UK additive manufacturing research leads the field

Written by: Laura Hopperton | Published:
UK additive manufacturing research leads the field

The UK is setting the pace in the race to develop next generation, multi-material and multifunctional additive manufacturing technologies, and this looks set to continue with a number of dedicated centres appearing at universities all over the country.

The most recent of these is at the University of Southampton, which has just opened a state-of-the-art rapid prototyping facility aimed at 'transforming engineering design', while 2011 saw the development of an EPSRC Centre for Innovative Manufacturing in Additive Manufacturing, which is led from the University of Nottingham with Loughborough University as a partner.

Another facility to open last year was the £2.6million Centre for Additive Layer Manufacturing (CALM) at the University of Exeter, reflecting a new emphasis for the University. "The University of Exeter has been involved in additive layer manufacturing for a number of years, but it's only in the last two that the technology has really been classified as a core focus for us," says James Bradbury, a research and application engineer at CALM. "Our main goal at the centre is to work with SMEs from different sectors to help them discover what they can and can't do with the technology and show them how they can apply it to better their product. We also want to work with industry partners across different sectors, primarily aerospace, automotive, defence and medical, to really explore what the technology is capable of."

CALM has already engaged with more than 300 businesses worldwide in the 18 months it has been operational, offering services such as 3D printing, laser sintering, laser melting and deposition/extrusion processes. Bradbury and fellow engineer Richard Davies also run workshops where companies can get a general introduction to the technology and see what other people have used it for.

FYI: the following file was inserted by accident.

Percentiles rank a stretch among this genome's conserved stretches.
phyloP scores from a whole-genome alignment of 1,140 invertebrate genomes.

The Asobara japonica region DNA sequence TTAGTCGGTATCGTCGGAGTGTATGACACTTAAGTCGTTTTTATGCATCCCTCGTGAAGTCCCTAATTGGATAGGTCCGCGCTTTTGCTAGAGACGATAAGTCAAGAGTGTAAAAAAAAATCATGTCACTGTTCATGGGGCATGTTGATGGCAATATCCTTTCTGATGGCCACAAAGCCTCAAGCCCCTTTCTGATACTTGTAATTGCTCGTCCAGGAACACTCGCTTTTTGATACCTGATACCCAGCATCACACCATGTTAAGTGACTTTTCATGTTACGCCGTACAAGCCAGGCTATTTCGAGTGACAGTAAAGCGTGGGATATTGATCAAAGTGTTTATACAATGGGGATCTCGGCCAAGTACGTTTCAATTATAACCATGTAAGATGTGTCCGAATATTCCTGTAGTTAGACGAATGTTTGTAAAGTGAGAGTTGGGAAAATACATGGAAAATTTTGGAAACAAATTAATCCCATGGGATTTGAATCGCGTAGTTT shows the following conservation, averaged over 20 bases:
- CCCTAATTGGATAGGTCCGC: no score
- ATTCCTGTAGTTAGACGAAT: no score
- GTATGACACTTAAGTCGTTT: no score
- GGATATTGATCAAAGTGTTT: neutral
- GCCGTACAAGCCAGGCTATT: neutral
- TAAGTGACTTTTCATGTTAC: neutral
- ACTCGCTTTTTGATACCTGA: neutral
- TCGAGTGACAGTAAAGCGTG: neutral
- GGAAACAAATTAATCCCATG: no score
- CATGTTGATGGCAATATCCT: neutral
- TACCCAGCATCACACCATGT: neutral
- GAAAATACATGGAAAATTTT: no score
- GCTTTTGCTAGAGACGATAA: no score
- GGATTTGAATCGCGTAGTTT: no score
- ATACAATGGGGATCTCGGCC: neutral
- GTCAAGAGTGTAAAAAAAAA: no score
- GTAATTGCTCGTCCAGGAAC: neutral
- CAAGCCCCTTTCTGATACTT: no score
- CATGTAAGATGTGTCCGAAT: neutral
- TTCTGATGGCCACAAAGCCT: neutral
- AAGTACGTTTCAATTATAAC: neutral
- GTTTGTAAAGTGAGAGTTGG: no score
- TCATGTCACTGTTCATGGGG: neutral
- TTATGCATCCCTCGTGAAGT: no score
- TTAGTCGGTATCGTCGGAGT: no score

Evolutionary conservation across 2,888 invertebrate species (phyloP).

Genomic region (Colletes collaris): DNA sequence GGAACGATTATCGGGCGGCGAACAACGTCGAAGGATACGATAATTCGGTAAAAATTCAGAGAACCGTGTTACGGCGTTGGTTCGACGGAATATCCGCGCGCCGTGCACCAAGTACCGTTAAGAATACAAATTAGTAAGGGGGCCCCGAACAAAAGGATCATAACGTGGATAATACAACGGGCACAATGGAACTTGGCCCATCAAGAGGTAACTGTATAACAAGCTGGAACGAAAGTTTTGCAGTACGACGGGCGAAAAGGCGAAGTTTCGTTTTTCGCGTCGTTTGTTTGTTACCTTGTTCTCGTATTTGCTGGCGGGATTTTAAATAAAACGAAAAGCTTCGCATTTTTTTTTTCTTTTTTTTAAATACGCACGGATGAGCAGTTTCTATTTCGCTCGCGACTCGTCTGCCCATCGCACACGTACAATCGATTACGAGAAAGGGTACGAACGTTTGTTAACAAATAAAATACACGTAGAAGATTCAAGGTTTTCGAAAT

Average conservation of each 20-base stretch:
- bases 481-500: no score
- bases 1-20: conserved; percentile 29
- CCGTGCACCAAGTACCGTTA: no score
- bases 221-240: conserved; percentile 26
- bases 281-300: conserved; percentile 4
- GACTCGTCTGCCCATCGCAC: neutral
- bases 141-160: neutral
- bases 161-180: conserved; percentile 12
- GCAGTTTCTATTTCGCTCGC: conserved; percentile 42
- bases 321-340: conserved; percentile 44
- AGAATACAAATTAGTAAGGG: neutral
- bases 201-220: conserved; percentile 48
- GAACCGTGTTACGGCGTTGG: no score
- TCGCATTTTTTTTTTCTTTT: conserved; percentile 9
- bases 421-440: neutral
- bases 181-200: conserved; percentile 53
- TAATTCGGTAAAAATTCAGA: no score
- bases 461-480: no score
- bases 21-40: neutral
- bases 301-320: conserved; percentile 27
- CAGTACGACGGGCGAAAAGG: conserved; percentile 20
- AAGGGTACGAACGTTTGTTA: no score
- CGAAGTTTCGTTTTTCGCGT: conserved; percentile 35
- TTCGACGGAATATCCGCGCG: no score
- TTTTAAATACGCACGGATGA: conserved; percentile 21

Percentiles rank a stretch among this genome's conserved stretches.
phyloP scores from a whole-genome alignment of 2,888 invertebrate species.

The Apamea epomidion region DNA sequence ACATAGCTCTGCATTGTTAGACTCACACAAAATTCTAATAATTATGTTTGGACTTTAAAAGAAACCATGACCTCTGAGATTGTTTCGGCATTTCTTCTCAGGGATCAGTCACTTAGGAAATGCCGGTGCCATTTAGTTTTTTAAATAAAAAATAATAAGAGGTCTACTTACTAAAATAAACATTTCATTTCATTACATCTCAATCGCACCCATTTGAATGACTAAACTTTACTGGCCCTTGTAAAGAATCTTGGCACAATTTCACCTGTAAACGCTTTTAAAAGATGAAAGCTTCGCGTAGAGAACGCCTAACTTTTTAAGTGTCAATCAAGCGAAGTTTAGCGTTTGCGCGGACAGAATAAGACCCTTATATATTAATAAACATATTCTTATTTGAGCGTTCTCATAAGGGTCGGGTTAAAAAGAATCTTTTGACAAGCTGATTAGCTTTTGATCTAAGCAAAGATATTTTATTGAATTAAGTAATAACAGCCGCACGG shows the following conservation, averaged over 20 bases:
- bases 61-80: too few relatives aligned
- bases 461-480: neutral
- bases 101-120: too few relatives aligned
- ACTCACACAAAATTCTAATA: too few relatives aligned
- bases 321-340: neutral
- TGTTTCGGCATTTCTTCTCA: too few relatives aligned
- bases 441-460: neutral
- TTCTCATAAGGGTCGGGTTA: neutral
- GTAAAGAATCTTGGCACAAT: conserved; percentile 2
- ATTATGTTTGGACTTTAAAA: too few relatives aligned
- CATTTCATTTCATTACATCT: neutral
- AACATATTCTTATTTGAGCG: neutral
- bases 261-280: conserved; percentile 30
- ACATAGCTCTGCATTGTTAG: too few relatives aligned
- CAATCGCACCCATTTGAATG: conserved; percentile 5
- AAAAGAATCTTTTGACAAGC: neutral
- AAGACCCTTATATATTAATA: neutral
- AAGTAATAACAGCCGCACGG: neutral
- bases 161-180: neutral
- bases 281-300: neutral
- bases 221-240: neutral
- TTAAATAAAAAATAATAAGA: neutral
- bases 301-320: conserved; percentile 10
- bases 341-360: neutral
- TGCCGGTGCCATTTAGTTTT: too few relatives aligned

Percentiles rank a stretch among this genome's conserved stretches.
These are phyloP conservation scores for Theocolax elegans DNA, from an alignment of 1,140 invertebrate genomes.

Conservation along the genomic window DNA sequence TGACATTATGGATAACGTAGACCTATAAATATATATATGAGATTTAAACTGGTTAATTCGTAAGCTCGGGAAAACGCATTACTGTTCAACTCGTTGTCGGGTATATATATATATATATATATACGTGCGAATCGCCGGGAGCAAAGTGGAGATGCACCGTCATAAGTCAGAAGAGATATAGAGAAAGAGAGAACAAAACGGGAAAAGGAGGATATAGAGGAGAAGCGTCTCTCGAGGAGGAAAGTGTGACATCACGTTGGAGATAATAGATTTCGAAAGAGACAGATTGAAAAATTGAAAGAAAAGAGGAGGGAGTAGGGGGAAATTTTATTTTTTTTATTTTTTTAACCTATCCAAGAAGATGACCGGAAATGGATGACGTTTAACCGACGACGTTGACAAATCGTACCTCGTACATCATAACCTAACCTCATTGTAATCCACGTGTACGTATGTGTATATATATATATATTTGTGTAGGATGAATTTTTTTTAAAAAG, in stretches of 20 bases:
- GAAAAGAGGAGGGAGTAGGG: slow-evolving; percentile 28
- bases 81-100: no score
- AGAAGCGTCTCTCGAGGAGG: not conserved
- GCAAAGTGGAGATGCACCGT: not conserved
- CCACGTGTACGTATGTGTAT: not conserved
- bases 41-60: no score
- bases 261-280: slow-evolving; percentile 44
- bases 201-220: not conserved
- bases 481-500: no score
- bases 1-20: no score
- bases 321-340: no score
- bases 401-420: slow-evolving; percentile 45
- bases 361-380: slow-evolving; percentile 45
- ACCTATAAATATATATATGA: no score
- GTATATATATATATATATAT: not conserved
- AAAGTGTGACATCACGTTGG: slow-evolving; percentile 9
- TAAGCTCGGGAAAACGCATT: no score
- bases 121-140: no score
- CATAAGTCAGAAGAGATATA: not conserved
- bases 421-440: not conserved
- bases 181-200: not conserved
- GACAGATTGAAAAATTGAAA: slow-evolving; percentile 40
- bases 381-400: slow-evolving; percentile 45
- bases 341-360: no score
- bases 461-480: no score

In July last year, the CALM researchers grabbed headlines by developing the first ever 3D chocolate printer, while a more recent project saw them help Bristol-based start-up nu desine create a brand new musical instrument called AlphaSphere, which reinterprets the way users interact with sound. The instrument is made up of 48 pressure-sensitive pads which form a self-supporting spherical structure. Sound is triggered when a user taps the pad or applies more pressure so that they can mould and manipulate the sound further. Users can also supply parameters to the pad depth such as pitch-bend, volume, oscillations and interesting filters.

"We decided to create AlphaSphere using selective laser sintering (SLS) for a number of reasons," noted nu desine vice president and product design engineer, Richard De Lancey. "First, the layer-by-layer approach to building a model in a powder bed allowed for complete geometric freedom of design. With a complex structure such as the AlphaSphere, this allowed me to prove the concept without concerns for the geometric restrictions of other model building processes. Secondly was the speed of the process: we were able to get the finished parts in just over a week, which sped up the process of design iterations rather than waiting for the longer lead times of other processes. Thirdly, SLS is a fully-automated method, leaving no room for human error. The final factor was the cost. Although much more expensive per part than alternative methods, with SLS there are zero tooling costs. This worked out considerably cheaper during the R&D phase as we didn't have to commit any money to instantly redundant tools."